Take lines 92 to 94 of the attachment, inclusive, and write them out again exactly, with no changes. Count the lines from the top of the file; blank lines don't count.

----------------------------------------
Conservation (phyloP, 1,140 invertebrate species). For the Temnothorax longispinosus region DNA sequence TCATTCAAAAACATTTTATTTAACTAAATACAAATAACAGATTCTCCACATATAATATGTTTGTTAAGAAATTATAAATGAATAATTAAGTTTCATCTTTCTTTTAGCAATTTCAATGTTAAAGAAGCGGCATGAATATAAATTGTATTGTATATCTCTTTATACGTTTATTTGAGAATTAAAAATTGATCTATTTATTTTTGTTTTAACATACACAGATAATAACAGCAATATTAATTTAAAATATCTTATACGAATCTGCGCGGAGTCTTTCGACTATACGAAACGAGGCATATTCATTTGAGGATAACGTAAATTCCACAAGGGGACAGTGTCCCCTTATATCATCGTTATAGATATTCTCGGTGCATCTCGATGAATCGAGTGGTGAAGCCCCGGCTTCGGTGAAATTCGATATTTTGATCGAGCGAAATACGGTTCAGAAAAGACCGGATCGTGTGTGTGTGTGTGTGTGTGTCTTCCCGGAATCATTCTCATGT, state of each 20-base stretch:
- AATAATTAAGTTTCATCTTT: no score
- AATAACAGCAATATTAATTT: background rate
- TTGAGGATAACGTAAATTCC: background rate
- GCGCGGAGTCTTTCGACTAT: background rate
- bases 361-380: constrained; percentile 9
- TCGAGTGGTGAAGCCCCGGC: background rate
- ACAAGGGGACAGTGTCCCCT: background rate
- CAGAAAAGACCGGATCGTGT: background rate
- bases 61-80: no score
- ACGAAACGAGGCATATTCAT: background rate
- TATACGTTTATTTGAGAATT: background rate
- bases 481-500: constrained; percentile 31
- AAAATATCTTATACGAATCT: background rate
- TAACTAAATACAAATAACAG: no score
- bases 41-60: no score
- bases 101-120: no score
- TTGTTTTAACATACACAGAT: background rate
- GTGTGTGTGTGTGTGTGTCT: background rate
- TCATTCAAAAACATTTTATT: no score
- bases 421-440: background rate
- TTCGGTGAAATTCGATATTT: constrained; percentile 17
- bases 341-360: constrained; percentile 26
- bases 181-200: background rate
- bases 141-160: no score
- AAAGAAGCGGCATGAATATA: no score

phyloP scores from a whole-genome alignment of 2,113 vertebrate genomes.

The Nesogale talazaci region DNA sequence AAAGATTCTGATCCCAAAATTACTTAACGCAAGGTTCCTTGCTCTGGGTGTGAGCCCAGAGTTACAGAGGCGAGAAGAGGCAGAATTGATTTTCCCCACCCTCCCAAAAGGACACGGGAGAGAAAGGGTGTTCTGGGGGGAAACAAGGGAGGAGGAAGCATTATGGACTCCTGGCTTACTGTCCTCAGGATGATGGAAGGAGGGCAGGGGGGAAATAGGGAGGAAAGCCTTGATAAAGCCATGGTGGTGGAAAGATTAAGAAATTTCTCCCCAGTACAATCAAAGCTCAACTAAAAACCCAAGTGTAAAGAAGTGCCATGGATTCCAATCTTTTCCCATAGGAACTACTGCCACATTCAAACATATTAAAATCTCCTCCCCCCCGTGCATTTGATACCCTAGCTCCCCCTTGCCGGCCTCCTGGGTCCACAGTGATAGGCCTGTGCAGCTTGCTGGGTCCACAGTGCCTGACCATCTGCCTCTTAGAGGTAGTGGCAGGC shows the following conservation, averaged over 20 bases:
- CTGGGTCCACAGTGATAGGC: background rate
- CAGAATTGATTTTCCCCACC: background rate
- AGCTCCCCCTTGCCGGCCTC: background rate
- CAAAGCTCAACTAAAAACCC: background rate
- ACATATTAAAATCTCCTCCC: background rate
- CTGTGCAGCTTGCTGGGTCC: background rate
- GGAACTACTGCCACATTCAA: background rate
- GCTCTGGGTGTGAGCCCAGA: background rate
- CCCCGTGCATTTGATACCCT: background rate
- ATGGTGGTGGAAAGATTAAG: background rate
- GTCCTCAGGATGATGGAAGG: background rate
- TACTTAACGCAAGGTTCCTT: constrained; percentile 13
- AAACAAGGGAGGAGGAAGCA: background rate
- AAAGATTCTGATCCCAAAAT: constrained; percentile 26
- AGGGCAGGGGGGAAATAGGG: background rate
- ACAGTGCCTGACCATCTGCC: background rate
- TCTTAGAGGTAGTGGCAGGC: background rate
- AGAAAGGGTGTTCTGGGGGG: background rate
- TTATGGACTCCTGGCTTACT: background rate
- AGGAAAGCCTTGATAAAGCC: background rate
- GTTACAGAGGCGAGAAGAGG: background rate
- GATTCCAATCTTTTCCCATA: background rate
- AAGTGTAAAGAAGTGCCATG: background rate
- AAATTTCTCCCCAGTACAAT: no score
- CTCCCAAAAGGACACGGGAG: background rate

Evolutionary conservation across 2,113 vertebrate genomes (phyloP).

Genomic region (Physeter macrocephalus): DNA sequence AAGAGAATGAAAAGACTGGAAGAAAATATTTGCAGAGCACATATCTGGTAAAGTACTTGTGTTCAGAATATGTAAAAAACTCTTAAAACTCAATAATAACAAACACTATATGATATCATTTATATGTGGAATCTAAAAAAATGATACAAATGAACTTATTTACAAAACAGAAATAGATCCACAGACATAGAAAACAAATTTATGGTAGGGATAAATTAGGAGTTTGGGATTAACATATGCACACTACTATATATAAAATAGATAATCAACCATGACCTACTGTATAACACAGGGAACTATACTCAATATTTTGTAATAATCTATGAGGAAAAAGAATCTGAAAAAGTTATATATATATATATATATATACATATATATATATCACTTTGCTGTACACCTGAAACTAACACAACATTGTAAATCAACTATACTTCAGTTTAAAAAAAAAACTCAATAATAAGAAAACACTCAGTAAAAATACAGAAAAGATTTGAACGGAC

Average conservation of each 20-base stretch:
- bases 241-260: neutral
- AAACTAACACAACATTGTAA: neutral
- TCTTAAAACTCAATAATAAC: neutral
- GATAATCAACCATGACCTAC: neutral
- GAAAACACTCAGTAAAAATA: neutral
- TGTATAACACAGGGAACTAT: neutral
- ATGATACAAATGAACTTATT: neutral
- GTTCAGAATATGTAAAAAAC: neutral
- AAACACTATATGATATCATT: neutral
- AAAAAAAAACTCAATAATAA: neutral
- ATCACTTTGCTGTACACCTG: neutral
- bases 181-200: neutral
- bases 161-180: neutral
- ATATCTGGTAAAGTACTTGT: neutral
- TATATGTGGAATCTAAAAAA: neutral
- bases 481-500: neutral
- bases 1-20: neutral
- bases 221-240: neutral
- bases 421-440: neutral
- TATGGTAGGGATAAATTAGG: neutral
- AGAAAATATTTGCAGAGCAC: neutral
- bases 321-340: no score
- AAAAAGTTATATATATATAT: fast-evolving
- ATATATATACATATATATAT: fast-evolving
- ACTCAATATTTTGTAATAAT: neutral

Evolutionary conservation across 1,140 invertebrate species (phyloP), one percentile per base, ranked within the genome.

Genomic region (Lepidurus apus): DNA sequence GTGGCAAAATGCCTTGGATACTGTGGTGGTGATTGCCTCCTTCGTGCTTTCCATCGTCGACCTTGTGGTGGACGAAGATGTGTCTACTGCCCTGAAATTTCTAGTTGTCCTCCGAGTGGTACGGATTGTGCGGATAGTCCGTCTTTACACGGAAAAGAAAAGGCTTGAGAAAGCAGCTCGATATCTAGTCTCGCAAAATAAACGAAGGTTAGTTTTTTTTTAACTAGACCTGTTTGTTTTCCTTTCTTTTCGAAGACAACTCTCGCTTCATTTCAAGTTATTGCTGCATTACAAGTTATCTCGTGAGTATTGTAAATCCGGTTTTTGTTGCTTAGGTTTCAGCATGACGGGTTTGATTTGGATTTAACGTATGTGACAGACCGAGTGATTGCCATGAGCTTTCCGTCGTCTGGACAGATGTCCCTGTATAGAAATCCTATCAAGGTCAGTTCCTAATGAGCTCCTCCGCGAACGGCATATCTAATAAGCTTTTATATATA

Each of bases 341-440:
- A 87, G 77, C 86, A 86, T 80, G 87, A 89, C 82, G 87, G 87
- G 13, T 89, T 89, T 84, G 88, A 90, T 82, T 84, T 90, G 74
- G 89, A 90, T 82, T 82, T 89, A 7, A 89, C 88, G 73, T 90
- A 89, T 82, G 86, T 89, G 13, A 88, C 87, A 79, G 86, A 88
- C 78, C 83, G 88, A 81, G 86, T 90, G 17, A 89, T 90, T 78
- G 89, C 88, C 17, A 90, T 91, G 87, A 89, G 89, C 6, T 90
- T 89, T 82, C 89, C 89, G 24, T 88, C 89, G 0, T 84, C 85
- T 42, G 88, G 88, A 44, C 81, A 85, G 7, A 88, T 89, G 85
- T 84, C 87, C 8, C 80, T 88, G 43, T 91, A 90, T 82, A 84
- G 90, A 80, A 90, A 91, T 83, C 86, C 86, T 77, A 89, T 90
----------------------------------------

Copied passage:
- T 42, G 88, G 88, A 44, C 81, A 85, G 7, A 88, T 89, G 85
- T 84, C 87, C 8, C 80, T 88, G 43, T 91, A 90, T 82, A 84
- G 90, A 80, A 90, A 91, T 83, C 86, C 86, T 77, A 89, T 90